Problem Introduction SuffixTree(Text) can be constructed in linear time from SuffixArray(Text) by using the longest common prefix (LCP) array of Text, LCP(Text), which stores the length of the longest common prefix shared by consecutive lexicographically ordered suffixes of Text. For example,

LCP(“panamabananas$”) = (0,1,1,3,3,1,0,0,0,2,2,0,0).

Problem Description Task. Construct a suffix tree from the suffix array and LCP array of a string. Input Format. The first line contains a string Text ending with a “$” symbol, the second line contains SuffixArray(Text) as a list of |Text| integers separated by spaces, the last line contains LCP(Text) as a list of |Text|−1 integers separated by spaces. Constraints. 1 ≤|Text(Text)|≤ 2·105; except for the last symbol, Text contains symbols A, C, G, T only. Output Format. The output format in this problem differs from the output format in the problem “Suffix Tree” from the Programming Assignment 2 and is somewhat tricky. It is because this problem is harder: the input string can be longer, so it would take too long to output all the edge labels directly and compare them with the correct ones, as their combined length can be Θ(|Text|2), which is too much when the Text can be as long as 200 000 characters. Output the Text from the input on the first line. Then output all the edges of the suffix tree in a specific order (see below), each on its own line. Output each edge as a pair of integers (start,end), where start is the position in Text corresponding to the start of the edge label substring in the Text and end is the position right after the end of the edge label in the Text. Note that start must be a valid position in the Text, that is, 0 ≤ start ≤|Text|−1, and end must be between 1 and |Text| inclusive. Substring Text[start..end−1] must be equal to the edge label of the corresponding edge. For example, if Text = “ACACAA$” and the edge label is “CA”, you can output this edge either as (1,3) corresponding to Text[1..2] = “CA” or as (3,5) corresponding to Text[3..4] = “CA” — both variants will be accepted. The order of the edges is important here — if you output all the correct edges in the wrong order, your solution will not be accepted. However, you don’t need to construct this order yourself if you write in C++, Java or Python3, because it is implemented for you in the starter files. Output all the edges in the order of sorted suffixes: first, take the leaf of the suffix tree corresponding to the smallest suffix of Text and output all the edges on the path from the root to this leaf. Then take the leaf corresponding to the second smallest suffix of Text and output all the edges on the path from the root to this leaf except for those edges which were printed before. Then take the leaf corresponding to the third smallest suffix, fourth smallest suffix and so on. Print each edge only once — as a part of the path corresponding to the smallest suffix of Text where this edge appears. This way, you will only output O(|Text|) integers. See the examples below for clarification.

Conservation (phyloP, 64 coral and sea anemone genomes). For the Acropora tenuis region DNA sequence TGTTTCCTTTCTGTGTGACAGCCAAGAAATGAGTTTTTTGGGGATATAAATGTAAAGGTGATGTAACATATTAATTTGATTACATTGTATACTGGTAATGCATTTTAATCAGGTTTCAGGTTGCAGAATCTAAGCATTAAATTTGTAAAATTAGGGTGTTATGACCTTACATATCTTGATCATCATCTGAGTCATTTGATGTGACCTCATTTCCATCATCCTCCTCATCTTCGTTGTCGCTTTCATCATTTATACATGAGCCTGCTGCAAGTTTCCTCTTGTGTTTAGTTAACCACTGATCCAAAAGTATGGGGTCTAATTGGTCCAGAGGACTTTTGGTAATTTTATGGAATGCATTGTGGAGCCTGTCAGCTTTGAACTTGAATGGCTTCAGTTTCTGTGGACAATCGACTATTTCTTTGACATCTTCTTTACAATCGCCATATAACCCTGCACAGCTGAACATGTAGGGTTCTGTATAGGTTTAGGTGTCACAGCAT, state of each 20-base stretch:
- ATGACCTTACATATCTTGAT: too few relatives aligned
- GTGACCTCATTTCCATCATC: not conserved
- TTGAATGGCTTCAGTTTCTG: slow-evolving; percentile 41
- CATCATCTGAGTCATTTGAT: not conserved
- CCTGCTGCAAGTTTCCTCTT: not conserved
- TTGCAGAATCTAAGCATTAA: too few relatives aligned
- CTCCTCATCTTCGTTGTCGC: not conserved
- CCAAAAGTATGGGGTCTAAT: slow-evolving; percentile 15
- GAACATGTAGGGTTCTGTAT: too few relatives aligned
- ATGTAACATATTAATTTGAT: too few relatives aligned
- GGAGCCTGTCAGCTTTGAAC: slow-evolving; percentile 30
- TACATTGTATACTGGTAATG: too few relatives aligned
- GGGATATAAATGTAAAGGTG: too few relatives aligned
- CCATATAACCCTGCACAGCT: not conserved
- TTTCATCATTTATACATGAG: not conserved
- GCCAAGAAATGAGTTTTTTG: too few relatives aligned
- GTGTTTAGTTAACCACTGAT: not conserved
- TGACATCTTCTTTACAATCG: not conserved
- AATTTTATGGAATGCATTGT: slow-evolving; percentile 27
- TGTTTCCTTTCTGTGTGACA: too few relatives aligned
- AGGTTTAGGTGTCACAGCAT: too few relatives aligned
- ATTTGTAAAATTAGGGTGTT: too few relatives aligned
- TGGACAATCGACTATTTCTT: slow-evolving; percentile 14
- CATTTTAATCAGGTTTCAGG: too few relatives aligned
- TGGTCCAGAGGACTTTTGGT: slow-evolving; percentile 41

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Time Limits. language C C++ Java Python C# Haskell JavaScript Ruby Scala time in seconds 2 2 20 10 3 4 10 10 40 Memory Limit. 512MB. Sample 1. Input: A$ 1 0 0 Output: A$ 1 2 0 2 Explanation:

i SA[i] LCP[i] suffix 0 1 0 $ 1 0 A$ 1 0 $ A$

Sample 2. Input: AAA$ 3 2 1 0 0 1 2 Output: AAA$ 3 4 0 1 3 4 1 2 3 4 2 4 Explanation:

i SA[i] LCP[i] suffix 0 3 0 $ 1 2 1 A$ 2 1 2 AA$ 3 0 AAA$

3

2

1 0

$ A

A$

$ A$

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Sample 3. Input: GTAGT$ 5 2 3 0 4 1 0 0 2 0 1 Output: GTAGT$ 5 6 2 6 3 5 5 6 2 6 4 5 5 6 2 6 Explanation:

i SA[i] LCP[i] suffix 0 5 0 $ 1 2 0 AGT$ 2 3 2 GT$ 3 0 0 GTAGT$ 4 4 1 T$ 5 1 TAGT$

5 2

3 0 4 1

$ AGT$ GT T

$ AGT$ $ AGT$

Starter Files The starter solutions for this problem read the input data from the standard input, pass it to the blank procedure which is supposed to build the suffix tree, then print the edges of the resulting suffix tree in the order specified in the output format description. You don’t have to construct the correct order of edges for the output yourself if you use these starter files. You are only supposed to implement the procedure to build the suffix tree given the string, its suffix array and LCP array if you are using C++, Java, or Python3. For other programming languages, you need to implement a solution from scratch. Filename: suffix_tree_from_array

What To Do Tosolvethisproblem, itisenoughtoimplementcarefullythecorrespondingalgorithmcoveredinthelectures.